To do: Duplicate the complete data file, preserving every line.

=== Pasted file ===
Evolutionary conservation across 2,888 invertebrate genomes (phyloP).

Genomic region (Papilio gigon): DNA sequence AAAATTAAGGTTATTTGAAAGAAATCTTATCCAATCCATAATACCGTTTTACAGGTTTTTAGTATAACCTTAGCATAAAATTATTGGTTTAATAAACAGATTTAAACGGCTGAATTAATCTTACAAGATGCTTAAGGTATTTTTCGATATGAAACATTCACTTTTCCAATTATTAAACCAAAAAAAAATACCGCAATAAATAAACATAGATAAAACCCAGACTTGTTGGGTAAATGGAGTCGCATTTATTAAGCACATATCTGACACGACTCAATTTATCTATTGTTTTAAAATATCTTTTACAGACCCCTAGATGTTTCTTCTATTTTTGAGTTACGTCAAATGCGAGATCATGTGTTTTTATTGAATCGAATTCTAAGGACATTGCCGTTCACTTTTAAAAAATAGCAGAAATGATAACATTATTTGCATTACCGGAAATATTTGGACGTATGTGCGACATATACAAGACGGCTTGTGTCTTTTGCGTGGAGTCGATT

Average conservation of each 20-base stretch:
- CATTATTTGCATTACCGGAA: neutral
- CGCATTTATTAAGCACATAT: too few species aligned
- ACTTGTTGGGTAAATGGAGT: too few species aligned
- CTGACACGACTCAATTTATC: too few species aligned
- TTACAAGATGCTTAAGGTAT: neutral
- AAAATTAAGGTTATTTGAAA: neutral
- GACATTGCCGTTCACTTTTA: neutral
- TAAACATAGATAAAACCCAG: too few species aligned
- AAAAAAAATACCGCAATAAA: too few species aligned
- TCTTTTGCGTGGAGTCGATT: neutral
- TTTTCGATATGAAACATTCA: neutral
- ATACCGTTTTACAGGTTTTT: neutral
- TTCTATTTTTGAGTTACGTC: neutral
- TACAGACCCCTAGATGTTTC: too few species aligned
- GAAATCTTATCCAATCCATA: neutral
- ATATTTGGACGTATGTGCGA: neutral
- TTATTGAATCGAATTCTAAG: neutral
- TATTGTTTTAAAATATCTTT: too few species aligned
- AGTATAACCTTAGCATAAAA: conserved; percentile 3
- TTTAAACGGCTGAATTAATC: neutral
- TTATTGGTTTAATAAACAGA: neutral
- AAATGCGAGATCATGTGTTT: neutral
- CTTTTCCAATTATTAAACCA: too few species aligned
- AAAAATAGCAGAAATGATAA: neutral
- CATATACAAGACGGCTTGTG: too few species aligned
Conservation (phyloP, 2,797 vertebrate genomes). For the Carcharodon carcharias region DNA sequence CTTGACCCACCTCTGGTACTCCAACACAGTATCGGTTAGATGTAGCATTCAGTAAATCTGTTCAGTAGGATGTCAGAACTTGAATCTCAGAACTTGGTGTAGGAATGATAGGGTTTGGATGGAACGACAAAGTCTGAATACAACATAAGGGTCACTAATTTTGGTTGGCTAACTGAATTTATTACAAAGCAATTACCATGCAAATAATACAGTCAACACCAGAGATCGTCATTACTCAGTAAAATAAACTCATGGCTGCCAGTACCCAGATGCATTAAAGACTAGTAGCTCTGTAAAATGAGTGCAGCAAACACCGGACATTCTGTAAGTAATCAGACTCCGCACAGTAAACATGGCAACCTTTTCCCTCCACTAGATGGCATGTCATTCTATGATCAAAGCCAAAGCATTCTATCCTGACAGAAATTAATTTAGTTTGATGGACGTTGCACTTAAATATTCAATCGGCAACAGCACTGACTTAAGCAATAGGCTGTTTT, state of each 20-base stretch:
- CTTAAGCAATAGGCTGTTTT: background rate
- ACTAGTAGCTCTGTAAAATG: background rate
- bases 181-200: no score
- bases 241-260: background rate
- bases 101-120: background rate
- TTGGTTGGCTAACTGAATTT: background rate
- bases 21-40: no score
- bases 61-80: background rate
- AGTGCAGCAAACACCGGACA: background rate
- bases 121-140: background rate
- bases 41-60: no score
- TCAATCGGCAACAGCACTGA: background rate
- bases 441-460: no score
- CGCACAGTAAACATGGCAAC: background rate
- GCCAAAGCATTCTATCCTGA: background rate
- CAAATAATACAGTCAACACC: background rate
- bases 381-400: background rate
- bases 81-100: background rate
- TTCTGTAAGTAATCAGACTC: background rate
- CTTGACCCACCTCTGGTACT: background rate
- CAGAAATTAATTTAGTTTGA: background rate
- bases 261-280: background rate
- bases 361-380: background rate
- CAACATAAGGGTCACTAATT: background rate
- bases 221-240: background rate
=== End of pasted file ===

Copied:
Evolutionary conservation across 2,888 invertebrate genomes (phyloP).

Genomic region (Papilio gigon): DNA sequence AAAATTAAGGTTATTTGAAAGAAATCTTATCCAATCCATAATACCGTTTTACAGGTTTTTAGTATAACCTTAGCATAAAATTATTGGTTTAATAAACAGATTTAAACGGCTGAATTAATCTTACAAGATGCTTAAGGTATTTTTCGATATGAAACATTCACTTTTCCAATTATTAAACCAAAAAAAAATACCGCAATAAATAAACATAGATAAAACCCAGACTTGTTGGGTAAATGGAGTCGCATTTATTAAGCACATATCTGACACGACTCAATTTATCTATTGTTTTAAAATATCTTTTACAGACCCCTAGATGTTTCTTCTATTTTTGAGTTACGTCAAATGCGAGATCATGTGTTTTTATTGAATCGAATTCTAAGGACATTGCCGTTCACTTTTAAAAAATAGCAGAAATGATAACATTATTTGCATTACCGGAAATATTTGGACGTATGTGCGACATATACAAGACGGCTTGTGTCTTTTGCGTGGAGTCGATT

Average conservation of each 20-base stretch:
- CATTATTTGCATTACCGGAA: neutral
- CGCATTTATTAAGCACATAT: too few species aligned
- ACTTGTTGGGTAAATGGAGT: too few species aligned
- CTGACACGACTCAATTTATC: too few species aligned
- TTACAAGATGCTTAAGGTAT: neutral
- AAAATTAAGGTTATTTGAAA: neutral
- GACATTGCCGTTCACTTTTA: neutral
- TAAACATAGATAAAACCCAG: too few species aligned
- AAAAAAAATACCGCAATAAA: too few species aligned
- TCTTTTGCGTGGAGTCGATT: neutral
- TTTTCGATATGAAACATTCA: neutral
- ATACCGTTTTACAGGTTTTT: neutral
- TTCTATTTTTGAGTTACGTC: neutral
- TACAGACCCCTAGATGTTTC: too few species aligned
- GAAATCTTATCCAATCCATA: neutral
- ATATTTGGACGTATGTGCGA: neutral
- TTATTGAATCGAATTCTAAG: neutral
- TATTGTTTTAAAATATCTTT: too few species aligned
- AGTATAACCTTAGCATAAAA: conserved; percentile 3
- TTTAAACGGCTGAATTAATC: neutral
- TTATTGGTTTAATAAACAGA: neutral
- AAATGCGAGATCATGTGTTT: neutral
- CTTTTCCAATTATTAAACCA: too few species aligned
- AAAAATAGCAGAAATGATAA: neutral
- CATATACAAGACGGCTTGTG: too few species aligned
Conservation (phyloP, 2,797 vertebrate genomes). For the Carcharodon carcharias region DNA sequence CTTGACCCACCTCTGGTACTCCAACACAGTATCGGTTAGATGTAGCATTCAGTAAATCTGTTCAGTAGGATGTCAGAACTTGAATCTCAGAACTTGGTGTAGGAATGATAGGGTTTGGATGGAACGACAAAGTCTGAATACAACATAAGGGTCACTAATTTTGGTTGGCTAACTGAATTTATTACAAAGCAATTACCATGCAAATAATACAGTCAACACCAGAGATCGTCATTACTCAGTAAAATAAACTCATGGCTGCCAGTACCCAGATGCATTAAAGACTAGTAGCTCTGTAAAATGAGTGCAGCAAACACCGGACATTCTGTAAGTAATCAGACTCCGCACAGTAAACATGGCAACCTTTTCCCTCCACTAGATGGCATGTCATTCTATGATCAAAGCCAAAGCATTCTATCCTGACAGAAATTAATTTAGTTTGATGGACGTTGCACTTAAATATTCAATCGGCAACAGCACTGACTTAAGCAATAGGCTGTTTT, state of each 20-base stretch:
- CTTAAGCAATAGGCTGTTTT: background rate
- ACTAGTAGCTCTGTAAAATG: background rate
- bases 181-200: no score
- bases 241-260: background rate
- bases 101-120: background rate
- TTGGTTGGCTAACTGAATTT: background rate
- bases 21-40: no score
- bases 61-80: background rate
- AGTGCAGCAAACACCGGACA: background rate
- bases 121-140: background rate
- bases 41-60: no score
- TCAATCGGCAACAGCACTGA: background rate
- bases 441-460: no score
- CGCACAGTAAACATGGCAAC: background rate
- GCCAAAGCATTCTATCCTGA: background rate
- CAAATAATACAGTCAACACC: background rate
- bases 381-400: background rate
- bases 81-100: background rate
- TTCTGTAAGTAATCAGACTC: background rate
- CTTGACCCACCTCTGGTACT: background rate
- CAGAAATTAATTTAGTTTGA: background rate
- bases 261-280: background rate
- bases 361-380: background rate
- CAACATAAGGGTCACTAATT: background rate
- bases 221-240: background rate